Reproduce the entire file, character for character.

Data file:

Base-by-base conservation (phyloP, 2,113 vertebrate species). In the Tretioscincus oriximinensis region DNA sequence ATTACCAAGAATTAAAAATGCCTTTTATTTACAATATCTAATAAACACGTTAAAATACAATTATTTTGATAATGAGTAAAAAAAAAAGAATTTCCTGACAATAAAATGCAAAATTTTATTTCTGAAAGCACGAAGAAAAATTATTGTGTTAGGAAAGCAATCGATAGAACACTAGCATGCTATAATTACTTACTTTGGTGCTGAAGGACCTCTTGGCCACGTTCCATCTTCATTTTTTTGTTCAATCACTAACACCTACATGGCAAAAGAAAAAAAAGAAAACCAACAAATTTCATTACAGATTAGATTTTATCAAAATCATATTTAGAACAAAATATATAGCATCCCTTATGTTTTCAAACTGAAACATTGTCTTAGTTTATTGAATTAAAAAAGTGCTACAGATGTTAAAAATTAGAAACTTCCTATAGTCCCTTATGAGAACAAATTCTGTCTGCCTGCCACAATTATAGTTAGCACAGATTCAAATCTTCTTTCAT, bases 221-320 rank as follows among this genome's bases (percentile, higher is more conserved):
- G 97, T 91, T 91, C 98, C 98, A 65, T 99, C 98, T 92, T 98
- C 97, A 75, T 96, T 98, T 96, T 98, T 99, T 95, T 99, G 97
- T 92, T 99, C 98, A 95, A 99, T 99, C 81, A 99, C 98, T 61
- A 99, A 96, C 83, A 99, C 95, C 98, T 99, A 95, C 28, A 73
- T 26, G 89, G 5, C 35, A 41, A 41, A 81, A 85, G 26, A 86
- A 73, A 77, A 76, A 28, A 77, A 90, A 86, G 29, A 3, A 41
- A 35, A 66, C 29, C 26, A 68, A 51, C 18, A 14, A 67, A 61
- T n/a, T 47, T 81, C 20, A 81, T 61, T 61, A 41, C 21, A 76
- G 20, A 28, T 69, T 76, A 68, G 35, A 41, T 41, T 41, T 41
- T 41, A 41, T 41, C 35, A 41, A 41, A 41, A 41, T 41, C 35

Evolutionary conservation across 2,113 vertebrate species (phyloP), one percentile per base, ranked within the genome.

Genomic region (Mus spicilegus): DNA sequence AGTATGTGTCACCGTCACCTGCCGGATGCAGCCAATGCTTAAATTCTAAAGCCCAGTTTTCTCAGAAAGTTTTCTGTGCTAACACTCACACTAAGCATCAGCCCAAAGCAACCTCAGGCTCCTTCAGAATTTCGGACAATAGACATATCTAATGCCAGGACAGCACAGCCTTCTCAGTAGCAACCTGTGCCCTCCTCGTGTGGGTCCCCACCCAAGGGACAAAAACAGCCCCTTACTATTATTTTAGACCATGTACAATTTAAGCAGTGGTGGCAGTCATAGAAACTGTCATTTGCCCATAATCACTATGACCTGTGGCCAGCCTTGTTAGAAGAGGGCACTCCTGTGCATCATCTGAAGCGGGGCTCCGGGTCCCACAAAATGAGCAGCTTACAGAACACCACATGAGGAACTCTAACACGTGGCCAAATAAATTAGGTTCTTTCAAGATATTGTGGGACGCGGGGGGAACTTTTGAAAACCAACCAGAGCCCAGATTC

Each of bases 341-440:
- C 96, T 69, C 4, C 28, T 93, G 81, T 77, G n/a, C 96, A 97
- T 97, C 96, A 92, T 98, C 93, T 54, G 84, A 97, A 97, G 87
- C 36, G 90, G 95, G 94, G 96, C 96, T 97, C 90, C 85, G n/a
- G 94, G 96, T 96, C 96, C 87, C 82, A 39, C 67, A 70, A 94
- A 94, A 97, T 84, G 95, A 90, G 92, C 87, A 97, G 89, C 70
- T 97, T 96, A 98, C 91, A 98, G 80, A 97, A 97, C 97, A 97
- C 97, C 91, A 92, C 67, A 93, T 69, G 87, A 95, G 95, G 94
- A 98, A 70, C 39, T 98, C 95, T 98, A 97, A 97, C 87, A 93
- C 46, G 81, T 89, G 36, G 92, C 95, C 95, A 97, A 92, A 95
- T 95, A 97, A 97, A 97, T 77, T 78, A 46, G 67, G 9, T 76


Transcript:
Base-by-base conservation (phyloP, 2,113 vertebrate species). In the Tretioscincus oriximinensis region DNA sequence ATTACCAAGAATTAAAAATGCCTTTTATTTACAATATCTAATAAACACGTTAAAATACAATTATTTTGATAATGAGTAAAAAAAAAAGAATTTCCTGACAATAAAATGCAAAATTTTATTTCTGAAAGCACGAAGAAAAATTATTGTGTTAGGAAAGCAATCGATAGAACACTAGCATGCTATAATTACTTACTTTGGTGCTGAAGGACCTCTTGGCCACGTTCCATCTTCATTTTTTTGTTCAATCACTAACACCTACATGGCAAAAGAAAAAAAAGAAAACCAACAAATTTCATTACAGATTAGATTTTATCAAAATCATATTTAGAACAAAATATATAGCATCCCTTATGTTTTCAAACTGAAACATTGTCTTAGTTTATTGAATTAAAAAAGTGCTACAGATGTTAAAAATTAGAAACTTCCTATAGTCCCTTATGAGAACAAATTCTGTCTGCCTGCCACAATTATAGTTAGCACAGATTCAAATCTTCTTTCAT, bases 221-320 rank as follows among this genome's bases (percentile, higher is more conserved):
- G 97, T 91, T 91, C 98, C 98, A 65, T 99, C 98, T 92, T 98
- C 97, A 75, T 96, T 98, T 96, T 98, T 99, T 95, T 99, G 97
- T 92, T 99, C 98, A 95, A 99, T 99, C 81, A 99, C 98, T 61
- A 99, A 96, C 83, A 99, C 95, C 98, T 99, A 95, C 28, A 73
- T 26, G 89, G 5, C 35, A 41, A 41, A 81, A 85, G 26, A 86
- A 73, A 77, A 76, A 28, A 77, A 90, A 86, G 29, A 3, A 41
- A 35, A 66, C 29, C 26, A 68, A 51, C 18, A 14, A 67, A 61
- T n/a, T 47, T 81, C 20, A 81, T 61, T 61, A 41, C 21, A 76
- G 20, A 28, T 69, T 76, A 68, G 35, A 41, T 41, T 41, T 41
- T 41, A 41, T 41, C 35, A 41, A 41, A 41, A 41, T 41, C 35

Evolutionary conservation across 2,113 vertebrate species (phyloP), one percentile per base, ranked within the genome.

Genomic region (Mus spicilegus): DNA sequence AGTATGTGTCACCGTCACCTGCCGGATGCAGCCAATGCTTAAATTCTAAAGCCCAGTTTTCTCAGAAAGTTTTCTGTGCTAACACTCACACTAAGCATCAGCCCAAAGCAACCTCAGGCTCCTTCAGAATTTCGGACAATAGACATATCTAATGCCAGGACAGCACAGCCTTCTCAGTAGCAACCTGTGCCCTCCTCGTGTGGGTCCCCACCCAAGGGACAAAAACAGCCCCTTACTATTATTTTAGACCATGTACAATTTAAGCAGTGGTGGCAGTCATAGAAACTGTCATTTGCCCATAATCACTATGACCTGTGGCCAGCCTTGTTAGAAGAGGGCACTCCTGTGCATCATCTGAAGCGGGGCTCCGGGTCCCACAAAATGAGCAGCTTACAGAACACCACATGAGGAACTCTAACACGTGGCCAAATAAATTAGGTTCTTTCAAGATATTGTGGGACGCGGGGGGAACTTTTGAAAACCAACCAGAGCCCAGATTC

Each of bases 341-440:
- C 96, T 69, C 4, C 28, T 93, G 81, T 77, G n/a, C 96, A 97
- T 97, C 96, A 92, T 98, C 93, T 54, G 84, A 97, A 97, G 87
- C 36, G 90, G 95, G 94, G 96, C 96, T 97, C 90, C 85, G n/a
- G 94, G 96, T 96, C 96, C 87, C 82, A 39, C 67, A 70, A 94
- A 94, A 97, T 84, G 95, A 90, G 92, C 87, A 97, G 89, C 70
- T 97, T 96, A 98, C 91, A 98, G 80, A 97, A 97, C 97, A 97
- C 97, C 91, A 92, C 67, A 93, T 69, G 87, A 95, G 95, G 94
- A 98, A 70, C 39, T 98, C 95, T 98, A 97, A 97, C 87, A 93
- C 46, G 81, T 89, G 36, G 92, C 95, C 95, A 97, A 92, A 95
- T 95, A 97, A 97, A 97, T 77, T 78, A 46, G 67, G 9, T 76